Nationals baseball player Jayson Werth appeared in Fairfax County Circuit Court today in order to set a trial date for his charge of Reckless Driving. The court scheduled the jury trial for February 3, 2015 at 10 AM. At this time a judge has not been assigned to the case. Typically judges in Fairfax County are not assigned to a criminal trial until the actual date of the hearing.
Jayson Werth was convicted by a General District Court Judge in Fairfax County of Reckless Driving under Virginia Code Section 46.2-862. He was alleged to have been driving his sportscar at 105 mph in a 55 mph zone on the I-495 beltway in Fairfax County. The General District Court judge imposed a 10 day jail sentence and a 6 month loss of license.
In Virginia, a person driving just 20 mph above the posted speed limit or at a speed of 80 mph or greater can be charged with Misdemeanor Reckless Driving. What many people don’t realize is that a person does not need to drive “recklessly” – switching lanes, tailgating, swerving, or squealing tires- to be charged with Reckless Driving under Virginia law. All that is required is speed.
In Virginia, a person convicted of a misdemeanor in General District Court may file an appeal. Once an appeal is filed, whatever punishment was imposed the the lower court judge is eliminated, and the person has a right to a new trial in Circuit Court. The determination of guilt or innocence is made by a jury or a judge. Either party, the Commonwealth or the Defendant, may request a jury trial.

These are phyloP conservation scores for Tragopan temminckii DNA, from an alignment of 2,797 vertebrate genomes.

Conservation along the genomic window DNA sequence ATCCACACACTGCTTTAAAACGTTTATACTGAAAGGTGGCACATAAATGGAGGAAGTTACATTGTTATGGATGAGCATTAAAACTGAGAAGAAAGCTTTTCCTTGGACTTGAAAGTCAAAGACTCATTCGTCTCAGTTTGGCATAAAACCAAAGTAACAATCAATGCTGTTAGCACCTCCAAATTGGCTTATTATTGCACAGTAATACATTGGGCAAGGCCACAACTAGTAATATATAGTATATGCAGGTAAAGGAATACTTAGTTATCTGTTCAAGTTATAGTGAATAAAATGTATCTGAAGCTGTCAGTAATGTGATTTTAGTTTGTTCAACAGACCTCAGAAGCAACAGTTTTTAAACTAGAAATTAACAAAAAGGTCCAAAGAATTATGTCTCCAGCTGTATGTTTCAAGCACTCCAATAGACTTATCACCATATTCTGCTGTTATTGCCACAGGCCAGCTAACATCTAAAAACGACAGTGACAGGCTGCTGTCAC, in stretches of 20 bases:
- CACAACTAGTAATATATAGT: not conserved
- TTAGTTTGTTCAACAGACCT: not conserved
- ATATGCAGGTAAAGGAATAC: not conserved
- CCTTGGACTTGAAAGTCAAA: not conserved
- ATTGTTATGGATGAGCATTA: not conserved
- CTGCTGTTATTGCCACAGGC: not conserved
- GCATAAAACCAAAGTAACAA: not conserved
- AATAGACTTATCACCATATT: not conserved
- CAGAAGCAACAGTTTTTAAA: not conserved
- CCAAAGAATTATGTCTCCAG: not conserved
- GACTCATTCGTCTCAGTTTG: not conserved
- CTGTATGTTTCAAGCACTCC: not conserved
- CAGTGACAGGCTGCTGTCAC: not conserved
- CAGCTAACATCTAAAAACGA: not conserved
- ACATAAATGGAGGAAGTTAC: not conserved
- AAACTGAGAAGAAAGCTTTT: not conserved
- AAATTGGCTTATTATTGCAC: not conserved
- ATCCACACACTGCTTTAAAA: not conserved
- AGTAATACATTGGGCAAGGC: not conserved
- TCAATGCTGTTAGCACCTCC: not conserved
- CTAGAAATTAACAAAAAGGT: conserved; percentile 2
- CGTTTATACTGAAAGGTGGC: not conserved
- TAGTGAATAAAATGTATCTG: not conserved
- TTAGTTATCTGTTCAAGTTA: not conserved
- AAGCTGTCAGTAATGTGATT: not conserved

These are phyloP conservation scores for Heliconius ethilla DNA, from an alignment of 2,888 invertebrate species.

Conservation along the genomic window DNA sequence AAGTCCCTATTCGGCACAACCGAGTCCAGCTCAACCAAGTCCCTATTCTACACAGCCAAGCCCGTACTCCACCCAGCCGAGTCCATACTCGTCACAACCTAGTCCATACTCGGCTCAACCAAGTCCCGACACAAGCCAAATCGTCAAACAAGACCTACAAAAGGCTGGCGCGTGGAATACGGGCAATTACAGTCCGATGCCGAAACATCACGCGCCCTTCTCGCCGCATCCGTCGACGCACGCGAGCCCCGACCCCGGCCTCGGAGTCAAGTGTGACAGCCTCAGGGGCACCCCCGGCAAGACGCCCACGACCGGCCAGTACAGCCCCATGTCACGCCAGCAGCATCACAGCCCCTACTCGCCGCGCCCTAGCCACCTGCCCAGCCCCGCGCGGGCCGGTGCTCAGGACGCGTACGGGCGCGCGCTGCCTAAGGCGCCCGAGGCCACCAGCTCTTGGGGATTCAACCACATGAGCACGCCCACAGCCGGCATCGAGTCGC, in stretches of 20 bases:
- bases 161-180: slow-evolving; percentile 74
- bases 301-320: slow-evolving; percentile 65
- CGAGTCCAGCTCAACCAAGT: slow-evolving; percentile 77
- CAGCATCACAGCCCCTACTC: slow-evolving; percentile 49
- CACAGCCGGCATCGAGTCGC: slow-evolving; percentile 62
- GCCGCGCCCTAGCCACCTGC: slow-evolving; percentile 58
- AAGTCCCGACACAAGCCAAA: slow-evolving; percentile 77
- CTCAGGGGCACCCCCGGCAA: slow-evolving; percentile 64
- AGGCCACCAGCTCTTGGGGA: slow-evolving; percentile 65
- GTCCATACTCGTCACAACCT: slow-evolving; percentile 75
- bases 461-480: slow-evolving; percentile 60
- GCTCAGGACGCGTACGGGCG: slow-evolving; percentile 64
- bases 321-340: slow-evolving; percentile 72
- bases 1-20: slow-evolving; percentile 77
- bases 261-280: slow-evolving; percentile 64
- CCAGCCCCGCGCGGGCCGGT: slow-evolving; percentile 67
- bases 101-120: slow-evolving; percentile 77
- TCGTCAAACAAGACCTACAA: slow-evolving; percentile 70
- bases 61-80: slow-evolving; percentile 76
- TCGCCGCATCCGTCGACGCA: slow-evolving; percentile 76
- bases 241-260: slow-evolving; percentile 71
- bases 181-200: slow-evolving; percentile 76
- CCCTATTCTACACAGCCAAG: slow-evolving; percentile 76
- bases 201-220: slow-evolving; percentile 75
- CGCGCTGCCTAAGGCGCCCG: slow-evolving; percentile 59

If a person is tried by a jury, the panel of jurors first must decide whether there is “proof beyond a reasonable doubt” in order to convict the Defendant of the crime. If a person is found guilty, the jury issues a recommended sentence. The potential sentence for Reckless Driving in Virginia can be up to 12 months in jail, a $2500.00 fine, and/or a 6 month loss of his privilege to drive in Virginia.
After a trial and sentencing, a Circuit Court judge may choose to reduce a jury recommended sentence and/or suspend part of a jail sentence and fine. The judge cannot increase the punishment recommended by the jury.
Alex Gordon is a criminal defense attorney that has more than 15 years of experience representing people in Fairfax County, Loudoun County, and Prince William County. He has been practicing law for more han 20 years and is member of the Florida, Georgia, and the Virginia State Bar. The Gordon Law Firm has helped more than 2000 people accused of Reckless Driving in Virginia.